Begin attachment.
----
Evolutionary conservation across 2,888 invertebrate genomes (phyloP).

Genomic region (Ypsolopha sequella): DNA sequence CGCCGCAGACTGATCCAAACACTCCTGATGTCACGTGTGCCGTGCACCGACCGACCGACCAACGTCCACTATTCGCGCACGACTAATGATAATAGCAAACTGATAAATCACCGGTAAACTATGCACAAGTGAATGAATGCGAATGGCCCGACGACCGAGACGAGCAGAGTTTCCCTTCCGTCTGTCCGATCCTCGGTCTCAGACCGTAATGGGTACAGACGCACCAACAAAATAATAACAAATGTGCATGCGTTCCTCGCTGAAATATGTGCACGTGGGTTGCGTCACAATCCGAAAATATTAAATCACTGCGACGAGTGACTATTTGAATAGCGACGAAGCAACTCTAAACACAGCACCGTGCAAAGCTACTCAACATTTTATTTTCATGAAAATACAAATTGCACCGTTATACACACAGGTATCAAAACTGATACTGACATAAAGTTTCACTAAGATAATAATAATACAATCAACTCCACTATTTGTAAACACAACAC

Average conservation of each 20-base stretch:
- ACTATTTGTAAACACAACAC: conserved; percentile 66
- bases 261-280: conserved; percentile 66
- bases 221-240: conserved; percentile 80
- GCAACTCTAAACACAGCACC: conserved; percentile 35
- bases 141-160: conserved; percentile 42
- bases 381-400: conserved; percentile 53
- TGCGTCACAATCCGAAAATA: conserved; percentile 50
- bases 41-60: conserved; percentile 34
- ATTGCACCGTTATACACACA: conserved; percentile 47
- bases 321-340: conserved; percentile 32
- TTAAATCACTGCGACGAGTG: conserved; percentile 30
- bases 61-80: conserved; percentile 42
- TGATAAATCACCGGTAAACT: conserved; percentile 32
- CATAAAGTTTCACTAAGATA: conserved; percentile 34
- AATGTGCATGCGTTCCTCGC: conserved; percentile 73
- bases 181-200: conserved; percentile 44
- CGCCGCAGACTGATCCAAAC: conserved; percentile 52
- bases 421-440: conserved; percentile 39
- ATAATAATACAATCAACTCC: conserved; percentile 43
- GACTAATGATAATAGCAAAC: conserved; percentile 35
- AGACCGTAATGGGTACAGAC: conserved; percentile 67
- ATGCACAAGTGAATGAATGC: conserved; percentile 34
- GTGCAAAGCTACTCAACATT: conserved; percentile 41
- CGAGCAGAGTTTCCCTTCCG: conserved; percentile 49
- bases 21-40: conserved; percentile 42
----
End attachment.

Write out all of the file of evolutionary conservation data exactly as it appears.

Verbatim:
Evolutionary conservation across 2,888 invertebrate genomes (phyloP).

Genomic region (Ypsolopha sequella): DNA sequence CGCCGCAGACTGATCCAAACACTCCTGATGTCACGTGTGCCGTGCACCGACCGACCGACCAACGTCCACTATTCGCGCACGACTAATGATAATAGCAAACTGATAAATCACCGGTAAACTATGCACAAGTGAATGAATGCGAATGGCCCGACGACCGAGACGAGCAGAGTTTCCCTTCCGTCTGTCCGATCCTCGGTCTCAGACCGTAATGGGTACAGACGCACCAACAAAATAATAACAAATGTGCATGCGTTCCTCGCTGAAATATGTGCACGTGGGTTGCGTCACAATCCGAAAATATTAAATCACTGCGACGAGTGACTATTTGAATAGCGACGAAGCAACTCTAAACACAGCACCGTGCAAAGCTACTCAACATTTTATTTTCATGAAAATACAAATTGCACCGTTATACACACAGGTATCAAAACTGATACTGACATAAAGTTTCACTAAGATAATAATAATACAATCAACTCCACTATTTGTAAACACAACAC

Average conservation of each 20-base stretch:
- ACTATTTGTAAACACAACAC: conserved; percentile 66
- bases 261-280: conserved; percentile 66
- bases 221-240: conserved; percentile 80
- GCAACTCTAAACACAGCACC: conserved; percentile 35
- bases 141-160: conserved; percentile 42
- bases 381-400: conserved; percentile 53
- TGCGTCACAATCCGAAAATA: conserved; percentile 50
- bases 41-60: conserved; percentile 34
- ATTGCACCGTTATACACACA: conserved; percentile 47
- bases 321-340: conserved; percentile 32
- TTAAATCACTGCGACGAGTG: conserved; percentile 30
- bases 61-80: conserved; percentile 42
- TGATAAATCACCGGTAAACT: conserved; percentile 32
- CATAAAGTTTCACTAAGATA: conserved; percentile 34
- AATGTGCATGCGTTCCTCGC: conserved; percentile 73
- bases 181-200: conserved; percentile 44
- CGCCGCAGACTGATCCAAAC: conserved; percentile 52
- bases 421-440: conserved; percentile 39
- ATAATAATACAATCAACTCC: conserved; percentile 43
- GACTAATGATAATAGCAAAC: conserved; percentile 35
- AGACCGTAATGGGTACAGAC: conserved; percentile 67
- ATGCACAAGTGAATGAATGC: conserved; percentile 34
- GTGCAAAGCTACTCAACATT: conserved; percentile 41
- CGAGCAGAGTTTCCCTTCCG: conserved; percentile 49
- bases 21-40: conserved; percentile 42